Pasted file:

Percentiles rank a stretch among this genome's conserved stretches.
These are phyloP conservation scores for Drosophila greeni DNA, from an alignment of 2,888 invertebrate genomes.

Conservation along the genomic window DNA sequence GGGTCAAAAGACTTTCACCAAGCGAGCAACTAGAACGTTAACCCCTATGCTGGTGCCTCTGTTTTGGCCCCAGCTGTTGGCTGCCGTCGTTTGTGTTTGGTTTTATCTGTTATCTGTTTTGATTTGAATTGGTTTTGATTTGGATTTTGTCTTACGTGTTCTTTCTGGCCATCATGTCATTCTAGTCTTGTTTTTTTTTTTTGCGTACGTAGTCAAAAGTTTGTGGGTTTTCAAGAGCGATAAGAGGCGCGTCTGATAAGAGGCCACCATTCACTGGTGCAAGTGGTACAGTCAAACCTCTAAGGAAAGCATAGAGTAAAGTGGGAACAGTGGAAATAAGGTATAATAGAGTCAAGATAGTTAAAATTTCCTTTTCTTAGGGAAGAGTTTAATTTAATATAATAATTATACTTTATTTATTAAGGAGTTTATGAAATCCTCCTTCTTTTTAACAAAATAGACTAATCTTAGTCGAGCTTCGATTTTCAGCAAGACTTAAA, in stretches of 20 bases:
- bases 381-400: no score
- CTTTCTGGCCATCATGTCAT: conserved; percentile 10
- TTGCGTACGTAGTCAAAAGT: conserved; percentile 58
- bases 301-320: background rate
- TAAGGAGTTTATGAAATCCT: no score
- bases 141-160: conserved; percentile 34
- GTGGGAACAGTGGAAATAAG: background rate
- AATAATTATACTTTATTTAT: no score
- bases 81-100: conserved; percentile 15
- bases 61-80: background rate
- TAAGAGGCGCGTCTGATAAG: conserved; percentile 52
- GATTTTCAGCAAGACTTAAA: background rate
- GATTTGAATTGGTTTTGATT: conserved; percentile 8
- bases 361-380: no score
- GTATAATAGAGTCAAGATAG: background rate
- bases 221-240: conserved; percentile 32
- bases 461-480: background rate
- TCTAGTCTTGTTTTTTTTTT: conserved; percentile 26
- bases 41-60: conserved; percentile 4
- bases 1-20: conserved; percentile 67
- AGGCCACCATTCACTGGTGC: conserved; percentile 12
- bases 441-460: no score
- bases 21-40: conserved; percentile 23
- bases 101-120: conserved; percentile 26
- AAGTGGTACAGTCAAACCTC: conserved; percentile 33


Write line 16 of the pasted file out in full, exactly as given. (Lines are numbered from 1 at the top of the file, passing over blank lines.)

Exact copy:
- GATTTGAATTGGTTTTGATT: conserved; percentile 8